13. In view of the above, the Court considers that the domestic courts did not apply the standards which were in conformity with the principles embodied in Article 10 of the Convention. There has accordingly been a violation of that provision, read in the light of Article 9.
APPLICATION OF ARTICLE 41 OF THE CONVENTION
14. Mr Sinitsyn and Mr Alekhin claimed 12,000 and 8,000 euros (EUR) in respect of non-pecuniary damage. They further claimed EUR 2,610 for legal costs and EUR 486 for translation fees.
15. The Government submitted that the applicants’ claim for costs and expenses was excessive.
16. The Court awards the applicants EUR 7,500 each in respect of non‑pecuniary damage. It awards the applicants EUR 3,096 jointly in respect of costs and expenses, plus any tax that may be chargeable, to be paid into the bank account of the applicants’ representative, as indicated by them.
17. The Court further considers it appropriate that the default interest rate should be based on the marginal lending rate of the European Central Bank, to which should be added three percentage points.
FOR THESE REASONS, THE COURT, UNANIMOUSLY,
1. Dismisses the Government’s objection under Article 17 of the Convention;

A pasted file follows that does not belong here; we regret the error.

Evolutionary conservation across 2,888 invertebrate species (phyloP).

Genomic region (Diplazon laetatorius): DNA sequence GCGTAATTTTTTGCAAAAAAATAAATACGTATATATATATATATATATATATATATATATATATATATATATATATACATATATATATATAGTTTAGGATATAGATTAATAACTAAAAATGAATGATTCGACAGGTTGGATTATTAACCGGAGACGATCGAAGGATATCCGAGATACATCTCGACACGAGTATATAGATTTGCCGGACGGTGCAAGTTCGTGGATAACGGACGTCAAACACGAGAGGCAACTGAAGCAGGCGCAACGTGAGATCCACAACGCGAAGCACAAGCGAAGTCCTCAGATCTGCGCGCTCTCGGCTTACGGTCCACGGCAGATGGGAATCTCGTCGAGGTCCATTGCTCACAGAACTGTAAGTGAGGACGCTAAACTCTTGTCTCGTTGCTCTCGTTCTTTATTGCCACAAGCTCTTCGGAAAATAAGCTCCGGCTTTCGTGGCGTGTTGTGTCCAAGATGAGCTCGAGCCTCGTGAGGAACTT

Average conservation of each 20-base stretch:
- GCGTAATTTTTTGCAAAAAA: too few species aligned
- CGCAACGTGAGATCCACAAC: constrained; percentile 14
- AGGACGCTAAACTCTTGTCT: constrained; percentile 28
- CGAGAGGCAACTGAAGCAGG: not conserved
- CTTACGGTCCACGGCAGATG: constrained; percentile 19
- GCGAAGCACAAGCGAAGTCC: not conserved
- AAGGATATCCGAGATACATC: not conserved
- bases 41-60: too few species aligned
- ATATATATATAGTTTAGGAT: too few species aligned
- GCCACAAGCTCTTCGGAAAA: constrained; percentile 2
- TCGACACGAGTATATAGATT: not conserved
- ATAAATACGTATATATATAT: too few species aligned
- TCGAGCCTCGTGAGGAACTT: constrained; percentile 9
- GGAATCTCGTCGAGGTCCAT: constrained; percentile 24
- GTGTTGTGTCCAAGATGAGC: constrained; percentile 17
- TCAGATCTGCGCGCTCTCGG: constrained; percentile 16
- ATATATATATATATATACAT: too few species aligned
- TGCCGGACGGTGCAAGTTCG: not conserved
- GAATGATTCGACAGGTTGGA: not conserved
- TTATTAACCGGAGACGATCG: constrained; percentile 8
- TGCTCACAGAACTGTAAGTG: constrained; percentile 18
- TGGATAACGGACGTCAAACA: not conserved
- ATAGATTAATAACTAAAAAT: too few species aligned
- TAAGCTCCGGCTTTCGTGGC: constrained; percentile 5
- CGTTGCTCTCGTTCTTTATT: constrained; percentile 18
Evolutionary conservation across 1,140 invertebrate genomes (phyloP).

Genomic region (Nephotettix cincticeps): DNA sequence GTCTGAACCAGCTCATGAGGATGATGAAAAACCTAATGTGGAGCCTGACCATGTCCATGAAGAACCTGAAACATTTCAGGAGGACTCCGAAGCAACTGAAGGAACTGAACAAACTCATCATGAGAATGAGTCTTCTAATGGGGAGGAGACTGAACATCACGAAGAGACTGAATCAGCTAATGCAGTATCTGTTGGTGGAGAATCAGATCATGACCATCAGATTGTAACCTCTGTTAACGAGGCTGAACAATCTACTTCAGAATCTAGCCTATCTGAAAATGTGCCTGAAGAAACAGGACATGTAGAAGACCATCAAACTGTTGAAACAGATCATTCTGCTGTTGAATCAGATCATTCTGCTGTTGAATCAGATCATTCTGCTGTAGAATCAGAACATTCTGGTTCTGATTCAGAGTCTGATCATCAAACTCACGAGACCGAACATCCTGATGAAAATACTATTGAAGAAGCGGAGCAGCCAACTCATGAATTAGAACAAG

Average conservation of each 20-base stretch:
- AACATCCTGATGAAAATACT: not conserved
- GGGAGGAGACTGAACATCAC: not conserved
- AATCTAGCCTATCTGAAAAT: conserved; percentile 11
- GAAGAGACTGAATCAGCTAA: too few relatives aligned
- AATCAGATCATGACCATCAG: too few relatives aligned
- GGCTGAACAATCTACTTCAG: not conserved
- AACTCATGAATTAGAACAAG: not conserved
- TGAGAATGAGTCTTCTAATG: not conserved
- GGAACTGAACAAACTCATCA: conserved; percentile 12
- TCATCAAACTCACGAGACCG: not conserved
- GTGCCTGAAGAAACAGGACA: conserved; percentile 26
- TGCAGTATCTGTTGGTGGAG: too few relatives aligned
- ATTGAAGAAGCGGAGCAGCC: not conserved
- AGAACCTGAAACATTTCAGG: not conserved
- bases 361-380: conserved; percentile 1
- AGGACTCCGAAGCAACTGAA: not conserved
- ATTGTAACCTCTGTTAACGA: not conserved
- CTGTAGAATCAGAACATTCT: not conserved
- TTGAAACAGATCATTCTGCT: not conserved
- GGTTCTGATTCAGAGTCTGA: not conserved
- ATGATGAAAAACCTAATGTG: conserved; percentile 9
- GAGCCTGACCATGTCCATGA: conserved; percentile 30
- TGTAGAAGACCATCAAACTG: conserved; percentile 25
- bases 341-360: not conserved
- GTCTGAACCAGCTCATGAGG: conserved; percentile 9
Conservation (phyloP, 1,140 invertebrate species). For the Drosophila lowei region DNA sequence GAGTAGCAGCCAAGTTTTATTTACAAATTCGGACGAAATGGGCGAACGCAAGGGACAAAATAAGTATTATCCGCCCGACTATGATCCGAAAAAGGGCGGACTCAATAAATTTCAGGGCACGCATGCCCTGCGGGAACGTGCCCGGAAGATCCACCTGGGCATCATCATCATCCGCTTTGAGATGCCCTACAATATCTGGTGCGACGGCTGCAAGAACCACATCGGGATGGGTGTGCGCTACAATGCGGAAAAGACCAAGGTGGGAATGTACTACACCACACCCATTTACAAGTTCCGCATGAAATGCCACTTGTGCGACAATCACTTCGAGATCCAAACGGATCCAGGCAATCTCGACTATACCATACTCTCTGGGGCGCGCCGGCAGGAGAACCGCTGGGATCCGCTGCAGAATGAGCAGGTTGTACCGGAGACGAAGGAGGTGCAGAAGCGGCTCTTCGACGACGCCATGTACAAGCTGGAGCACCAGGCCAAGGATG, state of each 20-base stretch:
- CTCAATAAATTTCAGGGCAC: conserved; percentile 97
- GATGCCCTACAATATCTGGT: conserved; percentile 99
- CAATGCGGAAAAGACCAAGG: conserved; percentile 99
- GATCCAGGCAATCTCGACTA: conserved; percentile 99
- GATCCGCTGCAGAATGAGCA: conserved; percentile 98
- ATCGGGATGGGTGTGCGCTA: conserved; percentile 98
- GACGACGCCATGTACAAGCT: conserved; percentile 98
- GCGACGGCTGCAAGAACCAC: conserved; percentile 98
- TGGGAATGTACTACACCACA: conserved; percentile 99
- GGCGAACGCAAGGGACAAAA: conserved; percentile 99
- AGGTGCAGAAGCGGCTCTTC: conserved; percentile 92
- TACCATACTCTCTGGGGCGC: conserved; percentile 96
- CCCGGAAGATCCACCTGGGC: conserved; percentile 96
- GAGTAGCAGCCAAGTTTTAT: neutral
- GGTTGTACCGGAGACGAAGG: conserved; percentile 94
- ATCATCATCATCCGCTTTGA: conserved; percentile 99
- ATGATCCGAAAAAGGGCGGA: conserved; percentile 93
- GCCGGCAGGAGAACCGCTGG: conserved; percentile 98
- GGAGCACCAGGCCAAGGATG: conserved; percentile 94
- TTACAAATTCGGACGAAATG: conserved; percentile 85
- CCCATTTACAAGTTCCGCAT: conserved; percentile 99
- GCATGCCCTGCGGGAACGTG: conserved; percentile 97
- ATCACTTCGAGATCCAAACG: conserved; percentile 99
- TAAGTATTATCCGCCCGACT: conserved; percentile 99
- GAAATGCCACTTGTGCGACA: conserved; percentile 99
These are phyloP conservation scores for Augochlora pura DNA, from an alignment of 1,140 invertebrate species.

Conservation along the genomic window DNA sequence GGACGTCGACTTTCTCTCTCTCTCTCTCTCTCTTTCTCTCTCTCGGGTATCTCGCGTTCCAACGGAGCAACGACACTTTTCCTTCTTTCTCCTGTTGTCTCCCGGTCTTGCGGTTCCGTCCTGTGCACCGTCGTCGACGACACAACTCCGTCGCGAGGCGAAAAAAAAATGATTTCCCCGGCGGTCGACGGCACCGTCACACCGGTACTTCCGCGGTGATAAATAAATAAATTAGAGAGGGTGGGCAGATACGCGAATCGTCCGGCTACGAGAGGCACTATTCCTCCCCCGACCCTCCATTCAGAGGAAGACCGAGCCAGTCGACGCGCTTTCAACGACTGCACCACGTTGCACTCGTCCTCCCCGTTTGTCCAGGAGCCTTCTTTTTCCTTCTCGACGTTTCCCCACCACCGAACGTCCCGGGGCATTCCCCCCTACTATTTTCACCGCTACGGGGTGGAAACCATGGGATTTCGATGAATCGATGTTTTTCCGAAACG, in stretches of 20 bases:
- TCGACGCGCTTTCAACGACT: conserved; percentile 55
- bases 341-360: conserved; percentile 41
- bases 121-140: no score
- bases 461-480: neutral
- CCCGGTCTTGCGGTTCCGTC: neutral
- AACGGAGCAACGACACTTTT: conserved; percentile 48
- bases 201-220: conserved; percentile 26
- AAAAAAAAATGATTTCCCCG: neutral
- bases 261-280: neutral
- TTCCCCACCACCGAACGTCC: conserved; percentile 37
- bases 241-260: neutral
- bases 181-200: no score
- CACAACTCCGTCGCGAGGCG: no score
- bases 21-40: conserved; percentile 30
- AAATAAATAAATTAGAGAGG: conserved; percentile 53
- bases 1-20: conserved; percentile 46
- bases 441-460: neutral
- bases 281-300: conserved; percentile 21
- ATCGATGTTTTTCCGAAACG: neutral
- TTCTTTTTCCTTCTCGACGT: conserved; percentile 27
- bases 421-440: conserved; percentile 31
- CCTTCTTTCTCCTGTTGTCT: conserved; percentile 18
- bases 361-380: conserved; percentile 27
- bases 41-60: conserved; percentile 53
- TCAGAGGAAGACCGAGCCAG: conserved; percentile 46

2. Declares the application admissible;
3. Holds that there has been a violation of Article 10 of the Convention, read in the light of Article 9;
(a) that the respondent State is to pay the applicants, within three months, the following amounts, to be converted into the currency of the respondent State at the rate applicable at the date of settlement:
(i) EUR 7,500 (seven thousand five hundred euros) to each applicant, plus any tax that may be chargeable, in respect of non-pecuniary damage;
(ii) EUR 3,096 (three thousand and ninety-six euros) to the applicants jointly in respect of costs and expenses, plus any tax that may be chargeable to them, payable into the bank account of the applicants’ representative;
(b) that from the expiry of the above-mentioned three months until settlement simple interest shall be payable on the above amounts at a rate equal to the marginal lending rate of the European Central Bank during the default period plus three percentage points;
5. Dismisses the remainder of the applicants’ claims for just satisfaction.
Done in English, and notified in writing on 31 January 2023, pursuant to Rule 77 §§ 2 and 3 of the Rules of Court.
Olga Chernishova Georgios A. Serghides
Deputy Registrar President